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Why Fireflies Flash At Night—The Lusty (And Flavorable) Lives Of Fireflies
Posted on Thursday, June 02, 2011 by eNature
Pennsylvania Firefly Flashing
Pennsylvania Firefly Flashing
© E. R. Degginger/Color-Pic, Inc.

Now that summer is here (at least unoffically) many of us have begun seeing fireflies in our yards and gardens. 

They’ve definitely arrived in the mid-Atlantic region as several folks on the eNature team have reported encountering them.

Despite their small size and preference for dark places, fireflies deservedly receive a lot of attention when summer arrives. And there’s a lot more going on than many of us realize…

Their remarkable green and yellow flashing lights have a hypnotic effect on people. Children in particular are drawn to fireflies. But the same throbbing glow that attracts youngsters often leads male fireflies to their deaths.

In warm-weather months, especially where open meadows and forests coexist, the adult male fireflies of most species set out on mating flights in the evening hours. The females, meanwhile, await their mates in the foliage, blinking seductively. The task for each male is to find an unmated female of its own species.

It’s critical that the female be unmated because in many firefly species the females change through internal chemistry into man-eaters once they successfully mate. Thereafter they use their blinks to attract meals. Some females even imitate the idiosyncratic blinking patterns of other species in an effort to attract as many unsuspecting males as possible.

It’s a fly-eat-fly world out there!

Click here to read more about one of our most common species of firefly »



Mama’s cookin’ now!

Posted by June-tune on 6/2

More or less like all females.  Lure the male in, get what you need, and kill him.

Posted by Bill on 6/2

Yeah. What Bill said.

Posted by Pete on 6/2

That’s what she said.

Posted by weezilgirl on 6/2

Bill summed that up pretty well.That some mimic other species is devious,but they need to eat.

Posted by NorthsideRasta on 6/2

The males go for the flashiest thing out there, then complain when they get burned - IF they survive to complain! They also don’t learn by observing others!!

Posted by Mary Ellen on 6/2

At least there are no attorneys involved. That would make being eaten alive almost worth it.

Posted by BCheck on 6/3

Yes, Bill said it all.  Females use the males to get what they want, then when they are done and got what they wanted, they destroy them.  So very, very true.

Posted by Larry P. on 6/3

I think you mean “grisly” end, not “grizzly” - which implies being eaten by a bear.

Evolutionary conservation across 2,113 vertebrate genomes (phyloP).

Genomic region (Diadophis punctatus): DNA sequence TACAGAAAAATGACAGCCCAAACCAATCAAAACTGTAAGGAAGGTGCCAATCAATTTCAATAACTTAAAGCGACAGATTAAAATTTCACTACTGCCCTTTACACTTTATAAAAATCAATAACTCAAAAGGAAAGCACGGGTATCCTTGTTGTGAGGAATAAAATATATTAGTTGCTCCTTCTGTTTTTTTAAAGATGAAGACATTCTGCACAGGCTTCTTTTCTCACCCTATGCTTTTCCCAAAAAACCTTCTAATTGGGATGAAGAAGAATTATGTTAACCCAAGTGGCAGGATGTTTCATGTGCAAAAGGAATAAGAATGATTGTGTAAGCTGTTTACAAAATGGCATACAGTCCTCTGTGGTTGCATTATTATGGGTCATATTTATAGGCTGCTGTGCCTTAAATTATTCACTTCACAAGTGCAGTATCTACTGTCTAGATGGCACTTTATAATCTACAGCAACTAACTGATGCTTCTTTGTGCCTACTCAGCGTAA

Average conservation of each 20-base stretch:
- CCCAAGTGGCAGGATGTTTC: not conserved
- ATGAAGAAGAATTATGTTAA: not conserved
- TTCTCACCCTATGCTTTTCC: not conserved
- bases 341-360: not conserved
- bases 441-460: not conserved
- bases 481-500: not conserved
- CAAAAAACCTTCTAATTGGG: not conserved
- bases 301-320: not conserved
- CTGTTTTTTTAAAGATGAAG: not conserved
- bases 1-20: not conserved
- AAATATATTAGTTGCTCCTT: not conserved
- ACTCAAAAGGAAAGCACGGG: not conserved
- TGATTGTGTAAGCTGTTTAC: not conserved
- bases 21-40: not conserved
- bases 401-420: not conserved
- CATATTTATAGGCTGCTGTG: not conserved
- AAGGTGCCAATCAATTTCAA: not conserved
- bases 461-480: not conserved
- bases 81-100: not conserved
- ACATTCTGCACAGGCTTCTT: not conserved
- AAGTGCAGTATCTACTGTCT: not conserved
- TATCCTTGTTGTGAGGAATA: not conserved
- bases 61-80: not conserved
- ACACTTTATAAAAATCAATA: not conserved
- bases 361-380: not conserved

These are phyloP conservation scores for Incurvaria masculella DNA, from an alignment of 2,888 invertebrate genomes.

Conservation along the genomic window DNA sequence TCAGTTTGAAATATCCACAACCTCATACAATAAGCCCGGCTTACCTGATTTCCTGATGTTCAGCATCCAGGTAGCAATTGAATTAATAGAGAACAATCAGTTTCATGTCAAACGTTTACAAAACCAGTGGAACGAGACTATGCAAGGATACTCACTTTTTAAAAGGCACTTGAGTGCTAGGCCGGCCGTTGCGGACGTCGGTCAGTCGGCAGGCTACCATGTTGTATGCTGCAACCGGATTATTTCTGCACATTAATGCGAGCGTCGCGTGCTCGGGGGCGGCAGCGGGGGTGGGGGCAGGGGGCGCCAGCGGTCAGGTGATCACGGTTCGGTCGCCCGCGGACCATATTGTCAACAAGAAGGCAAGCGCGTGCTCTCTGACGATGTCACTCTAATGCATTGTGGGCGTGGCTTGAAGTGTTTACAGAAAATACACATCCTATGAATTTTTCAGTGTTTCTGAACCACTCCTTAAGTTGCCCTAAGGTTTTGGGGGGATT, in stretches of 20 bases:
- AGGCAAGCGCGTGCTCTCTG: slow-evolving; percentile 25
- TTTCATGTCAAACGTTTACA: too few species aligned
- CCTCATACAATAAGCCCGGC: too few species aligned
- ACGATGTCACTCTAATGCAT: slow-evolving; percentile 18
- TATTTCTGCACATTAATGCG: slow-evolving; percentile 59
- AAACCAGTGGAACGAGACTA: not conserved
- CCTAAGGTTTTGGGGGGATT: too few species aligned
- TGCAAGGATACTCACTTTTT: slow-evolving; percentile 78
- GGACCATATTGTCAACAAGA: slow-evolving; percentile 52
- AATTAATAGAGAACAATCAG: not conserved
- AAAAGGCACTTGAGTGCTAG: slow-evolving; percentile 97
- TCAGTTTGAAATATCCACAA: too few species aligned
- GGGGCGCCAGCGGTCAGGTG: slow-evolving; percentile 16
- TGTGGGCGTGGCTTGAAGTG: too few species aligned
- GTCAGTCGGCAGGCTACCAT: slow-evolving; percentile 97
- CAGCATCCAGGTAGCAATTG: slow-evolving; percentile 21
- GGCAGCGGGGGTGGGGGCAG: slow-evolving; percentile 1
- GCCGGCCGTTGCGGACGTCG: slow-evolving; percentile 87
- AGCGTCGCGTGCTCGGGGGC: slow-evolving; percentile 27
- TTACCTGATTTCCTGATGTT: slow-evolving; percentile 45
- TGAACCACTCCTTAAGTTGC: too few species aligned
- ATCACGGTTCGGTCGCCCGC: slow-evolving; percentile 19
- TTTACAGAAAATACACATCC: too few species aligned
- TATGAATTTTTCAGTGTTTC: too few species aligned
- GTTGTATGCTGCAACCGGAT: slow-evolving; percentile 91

Posted by John Ginnetti on 6/3


You’re correct on “grizzly”. Guess we’ve got bears on the mind these days….

Thanks for pointing that one out!

eNature Staff

Posted by eNature Admin on 6/3

Don’t go to the light….stay away from the light, lol….

Posted by Bobby on 6/3

A lot of species do that. Perhaps it’s adaptive and what human females have been able to accomplish and do to the males represents an evolutionary advancement. We just haven’t been around long enough to fully evolve as have the fireflys and spiders. In another 100,000 years or so, we males may be in a heap of trouble.

Posted by bob on 6/3

It is good to be a girl

Posted by T-Ma on 6/4

Things are not quite that simple, plus the communication systems seem to me to be the most interesting—every species has a different ‘Morse code’ and usually a different flight pattern.  If you know the answering timing, you can sometimes lure a male to land on your hand with a hooded flashlight.  There are only a few Photuris fireflies that are predators; others in that genus, plus many other species in other genera don’t cannibalize. A little research might be inorder.  E.g. Jim Lloyd’s papers from 1960s and later—check Google Scholar.  I particularly like the plate in Lloyd 1969 “Flashes of Photuris ...” in Florida Entomologist.

Posted by Bob on 6/4

After mating, is there anything else the male is good for?

Posted by Jane on 6/5

Teacher says,  “Every time a firefly flashes a male loses his wings”  wink

Posted by Kelly on 6/8

how about a little recognition for the SYNCHRONOUS flashing observed in the Smoky Mt National Park every year. All light at the same time like a camera flash. Guided trips are provided by the park service

Posted by joe on 6/28

My dogs’ collars have a small green light that flashes.  At night I hang the collars on the handle of the sliding glass door above the dog door so I remember to put them back on when I open the dog door in the morning.  I have noticed that I often see several fireflies on the outside of the door.  Is that coincidence or could the collar flashes be “calling” the fireflies?

Posted by Pat on 6/29

Yeah, I must’ve lured and killed five or six guys this week….

Posted by Michelle on 7/6
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